Your record on the road

Insurers will look more kindly on drivers with clean driving records when it comes to determining insurance premium rates. Understandably, insurance companies won’t be willing to slash their prices for someone with several at-fault accidents in their history. They’ll want to guarantee that you’re a safe driver when deciding on premium prices, so bear in mind your record when entering the process of getting insurance. If you can show that you’ve had an excellent record for many years despite accidents in your past, it may benefit your back pocket.

How much you drive

The equation is simple: the more you drive, the more at risk you are of having an accident. Insurance providers are acutely aware of this and as such will usually offer lower-cost premiums to those who drive less often.

For example, let’s compare two customers looking to buy an insurance policy for their car. The first customer drives 45 minutes both ways to get to and from work every day, equating to 7.5 hours on the road each week before factoring in weekends and other commitments. The second customer cycles to work every day and only uses their car for shopping once or twice a week, taking their kids to and from school sport and going out every now and then on weekends. The second customer is clearly lower risk if you’re looking solely at the time spent on the road between the two, and if they were similar in every other respect the second customer would be more likely to receive a cheaper premium rate.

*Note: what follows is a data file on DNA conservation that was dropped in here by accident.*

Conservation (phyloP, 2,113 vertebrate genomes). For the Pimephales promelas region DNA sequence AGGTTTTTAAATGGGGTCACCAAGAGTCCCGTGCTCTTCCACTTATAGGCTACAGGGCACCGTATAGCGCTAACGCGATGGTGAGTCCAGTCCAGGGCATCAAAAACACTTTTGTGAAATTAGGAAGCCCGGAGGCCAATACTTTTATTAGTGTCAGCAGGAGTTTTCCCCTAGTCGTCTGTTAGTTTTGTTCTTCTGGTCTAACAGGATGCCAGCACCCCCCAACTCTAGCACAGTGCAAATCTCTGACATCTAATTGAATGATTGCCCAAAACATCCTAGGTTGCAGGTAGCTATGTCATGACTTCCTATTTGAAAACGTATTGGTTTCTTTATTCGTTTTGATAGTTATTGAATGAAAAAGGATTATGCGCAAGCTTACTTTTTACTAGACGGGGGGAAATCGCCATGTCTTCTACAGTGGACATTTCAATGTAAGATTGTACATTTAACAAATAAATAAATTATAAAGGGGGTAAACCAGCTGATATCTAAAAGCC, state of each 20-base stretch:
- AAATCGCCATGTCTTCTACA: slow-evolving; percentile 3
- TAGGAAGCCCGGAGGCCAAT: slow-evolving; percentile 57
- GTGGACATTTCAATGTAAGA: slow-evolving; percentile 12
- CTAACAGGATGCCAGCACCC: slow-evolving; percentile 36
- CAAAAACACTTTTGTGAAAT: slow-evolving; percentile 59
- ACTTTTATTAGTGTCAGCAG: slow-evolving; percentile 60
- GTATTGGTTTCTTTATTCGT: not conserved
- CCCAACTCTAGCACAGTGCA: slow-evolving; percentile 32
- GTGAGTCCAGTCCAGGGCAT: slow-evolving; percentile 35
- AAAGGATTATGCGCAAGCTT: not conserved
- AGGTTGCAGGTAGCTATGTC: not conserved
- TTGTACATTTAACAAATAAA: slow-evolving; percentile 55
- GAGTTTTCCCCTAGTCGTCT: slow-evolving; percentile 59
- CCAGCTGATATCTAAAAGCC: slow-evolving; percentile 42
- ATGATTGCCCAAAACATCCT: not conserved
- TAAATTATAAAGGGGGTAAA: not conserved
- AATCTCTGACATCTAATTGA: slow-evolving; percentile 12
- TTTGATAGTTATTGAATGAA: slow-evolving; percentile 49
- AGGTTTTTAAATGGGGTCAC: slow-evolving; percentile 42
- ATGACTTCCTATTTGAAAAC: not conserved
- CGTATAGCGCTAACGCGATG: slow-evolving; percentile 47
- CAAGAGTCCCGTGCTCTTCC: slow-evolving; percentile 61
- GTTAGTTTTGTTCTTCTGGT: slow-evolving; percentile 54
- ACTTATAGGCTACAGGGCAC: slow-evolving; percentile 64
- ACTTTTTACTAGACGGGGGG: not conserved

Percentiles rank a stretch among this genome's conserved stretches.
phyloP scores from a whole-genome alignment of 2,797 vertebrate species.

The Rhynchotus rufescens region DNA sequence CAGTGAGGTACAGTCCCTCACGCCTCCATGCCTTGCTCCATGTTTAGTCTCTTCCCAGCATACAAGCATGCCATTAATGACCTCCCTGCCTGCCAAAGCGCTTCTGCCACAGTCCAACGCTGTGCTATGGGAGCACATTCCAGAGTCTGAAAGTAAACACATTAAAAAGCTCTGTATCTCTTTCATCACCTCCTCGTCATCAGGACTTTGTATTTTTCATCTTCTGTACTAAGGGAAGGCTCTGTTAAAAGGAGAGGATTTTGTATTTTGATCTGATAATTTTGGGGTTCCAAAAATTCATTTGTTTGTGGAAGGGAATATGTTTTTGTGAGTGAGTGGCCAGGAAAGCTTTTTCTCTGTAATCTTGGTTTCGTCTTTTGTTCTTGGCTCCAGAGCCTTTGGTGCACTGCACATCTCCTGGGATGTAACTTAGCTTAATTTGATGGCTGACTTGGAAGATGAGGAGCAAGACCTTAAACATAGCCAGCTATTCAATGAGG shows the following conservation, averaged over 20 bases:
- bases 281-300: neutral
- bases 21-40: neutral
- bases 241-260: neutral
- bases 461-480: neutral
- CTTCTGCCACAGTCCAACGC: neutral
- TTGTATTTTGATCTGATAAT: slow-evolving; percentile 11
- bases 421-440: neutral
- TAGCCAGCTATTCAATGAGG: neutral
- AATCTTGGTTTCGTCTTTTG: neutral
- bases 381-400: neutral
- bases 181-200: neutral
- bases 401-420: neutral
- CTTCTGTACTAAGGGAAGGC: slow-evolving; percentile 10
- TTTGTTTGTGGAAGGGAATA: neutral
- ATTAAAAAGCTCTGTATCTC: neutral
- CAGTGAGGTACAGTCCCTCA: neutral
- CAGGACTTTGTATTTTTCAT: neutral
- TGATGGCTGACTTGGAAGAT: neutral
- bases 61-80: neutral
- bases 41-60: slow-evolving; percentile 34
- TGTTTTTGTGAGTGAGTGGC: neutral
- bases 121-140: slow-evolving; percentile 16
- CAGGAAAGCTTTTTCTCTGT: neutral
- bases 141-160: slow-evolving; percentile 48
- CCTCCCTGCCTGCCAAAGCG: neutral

The insurance you take out

As previously mentioned, the different optional insurance policies will all dictate what you’ll end up having to pay for your premiums. Comprehensive car insurance is the most expensive of the bunch, with Third Party Property insurance the cheapest and Third-Party Fire and Theft falling between them. You may decide that added costs for premiums are worth it for added protection, which would lead you towards a more expensive car insurance type.

Take a look at the table below to see how much you can save over just one year with a better insurance premium rate.

Cost per month Saving on $90 premium Total paid in 12 months Saving on $90 premium
$90
N/A
$1,080
N/A
$77
$13
$924
$156
$68
$22
$816
$264
$51
$39
$612
$468
$45
$45
$540
$540
$30
$60
$360
$720

How do I compare car insurance?

It’s always important to compare when looking for car insurance. There are a few of simple ways to compare the best and cheapest car insurance policies, which we’ll unpack here. Identifying the best overall deal using these pointers will allow you to make an informed decision on which policy is best for you.

What coverage you’ll receive

This is perhaps the most important aspect to get right on an insurance policy. Each insurer will differ when it comes to the level of coverage that they provide on their insurance policies. Some will offer more coverage than others, while others may be able to offer you a wider range of optional extras to choose from.

The level of coverage you need for your car will likely inform your choice of insurance type, as those who want the maximum coverage will almost always buy a comprehensive car insurance policy while those not as concerned by damage to their car may opt for TPPD or TPFT cover instead. The best car insurance will almost always be the one which provides you with the most wide-reaching coverage.

The amount you’ll be covered for

It’s not just a matter of what your insurance policy covers you for: the amount that you’ll receive for a claim is also a relevant consideration. Not every insurer will be the same across the board when it comes to the amount they’ll be willing to insure your car for. This is where market value cover and agreed value cover comes into play.